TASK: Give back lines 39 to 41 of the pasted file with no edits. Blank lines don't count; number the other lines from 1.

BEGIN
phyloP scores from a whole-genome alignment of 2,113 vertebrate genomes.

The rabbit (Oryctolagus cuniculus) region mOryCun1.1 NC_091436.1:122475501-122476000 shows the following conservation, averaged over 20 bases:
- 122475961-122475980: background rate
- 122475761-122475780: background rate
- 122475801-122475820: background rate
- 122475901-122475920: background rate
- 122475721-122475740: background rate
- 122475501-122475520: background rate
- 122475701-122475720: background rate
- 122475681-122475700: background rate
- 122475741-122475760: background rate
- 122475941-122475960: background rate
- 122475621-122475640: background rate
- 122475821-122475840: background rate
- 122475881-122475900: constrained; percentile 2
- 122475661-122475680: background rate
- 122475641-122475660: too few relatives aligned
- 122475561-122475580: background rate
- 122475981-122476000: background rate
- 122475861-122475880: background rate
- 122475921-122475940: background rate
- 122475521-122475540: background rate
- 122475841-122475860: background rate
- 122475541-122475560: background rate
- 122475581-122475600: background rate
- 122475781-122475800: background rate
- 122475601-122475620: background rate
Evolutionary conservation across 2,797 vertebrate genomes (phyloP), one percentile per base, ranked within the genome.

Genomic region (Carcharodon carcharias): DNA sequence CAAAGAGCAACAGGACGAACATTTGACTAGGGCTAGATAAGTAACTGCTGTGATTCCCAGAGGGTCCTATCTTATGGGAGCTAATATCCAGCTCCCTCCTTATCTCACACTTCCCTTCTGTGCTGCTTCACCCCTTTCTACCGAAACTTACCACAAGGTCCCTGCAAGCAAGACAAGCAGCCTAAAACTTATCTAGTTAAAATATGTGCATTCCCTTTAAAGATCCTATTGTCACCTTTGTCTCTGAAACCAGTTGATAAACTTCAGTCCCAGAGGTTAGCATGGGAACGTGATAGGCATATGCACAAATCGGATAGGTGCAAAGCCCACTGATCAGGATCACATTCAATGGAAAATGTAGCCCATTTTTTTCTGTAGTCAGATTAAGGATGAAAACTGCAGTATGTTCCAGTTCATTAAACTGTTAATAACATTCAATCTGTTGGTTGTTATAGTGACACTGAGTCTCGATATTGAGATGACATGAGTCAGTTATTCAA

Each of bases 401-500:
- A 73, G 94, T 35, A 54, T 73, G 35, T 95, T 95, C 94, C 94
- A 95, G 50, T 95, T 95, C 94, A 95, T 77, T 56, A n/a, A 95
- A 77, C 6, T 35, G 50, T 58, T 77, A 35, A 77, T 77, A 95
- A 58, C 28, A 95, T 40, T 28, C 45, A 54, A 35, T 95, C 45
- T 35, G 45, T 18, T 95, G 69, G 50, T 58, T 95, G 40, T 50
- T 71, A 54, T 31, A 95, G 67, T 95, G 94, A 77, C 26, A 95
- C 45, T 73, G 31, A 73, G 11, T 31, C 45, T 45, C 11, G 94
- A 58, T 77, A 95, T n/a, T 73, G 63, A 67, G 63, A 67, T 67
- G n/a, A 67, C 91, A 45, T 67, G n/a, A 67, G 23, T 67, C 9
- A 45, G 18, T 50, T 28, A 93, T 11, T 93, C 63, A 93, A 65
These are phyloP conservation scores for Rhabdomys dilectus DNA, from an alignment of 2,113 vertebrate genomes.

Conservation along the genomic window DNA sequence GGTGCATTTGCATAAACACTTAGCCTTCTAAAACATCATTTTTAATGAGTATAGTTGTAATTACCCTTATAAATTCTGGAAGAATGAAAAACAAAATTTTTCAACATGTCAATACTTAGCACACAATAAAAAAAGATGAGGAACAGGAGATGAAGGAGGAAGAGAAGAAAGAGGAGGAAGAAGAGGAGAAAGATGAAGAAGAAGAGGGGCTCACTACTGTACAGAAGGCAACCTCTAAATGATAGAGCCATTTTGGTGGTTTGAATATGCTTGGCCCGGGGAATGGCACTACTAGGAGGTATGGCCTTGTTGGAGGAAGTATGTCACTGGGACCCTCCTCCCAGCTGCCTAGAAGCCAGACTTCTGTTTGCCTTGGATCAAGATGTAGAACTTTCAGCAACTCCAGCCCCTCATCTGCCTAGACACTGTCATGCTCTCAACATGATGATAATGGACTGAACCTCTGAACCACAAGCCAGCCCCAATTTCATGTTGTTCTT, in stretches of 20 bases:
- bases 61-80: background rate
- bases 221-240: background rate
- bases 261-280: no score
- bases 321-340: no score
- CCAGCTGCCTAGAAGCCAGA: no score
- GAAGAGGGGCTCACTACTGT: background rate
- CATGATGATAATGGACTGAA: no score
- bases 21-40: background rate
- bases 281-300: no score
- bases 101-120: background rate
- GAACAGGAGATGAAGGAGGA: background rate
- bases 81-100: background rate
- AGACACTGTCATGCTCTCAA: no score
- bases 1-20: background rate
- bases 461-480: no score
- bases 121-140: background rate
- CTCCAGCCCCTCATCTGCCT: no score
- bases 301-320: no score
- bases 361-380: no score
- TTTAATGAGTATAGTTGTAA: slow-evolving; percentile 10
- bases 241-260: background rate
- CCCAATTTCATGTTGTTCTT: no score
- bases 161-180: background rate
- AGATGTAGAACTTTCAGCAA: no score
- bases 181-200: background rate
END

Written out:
- G n/a, A 67, C 91, A 45, T 67, G n/a, A 67, G 23, T 67, C 9
- A 45, G 18, T 50, T 28, A 93, T 11, T 93, C 63, A 93, A 65
These are phyloP conservation scores for Rhabdomys dilectus DNA, from an alignment of 2,113 vertebrate genomes.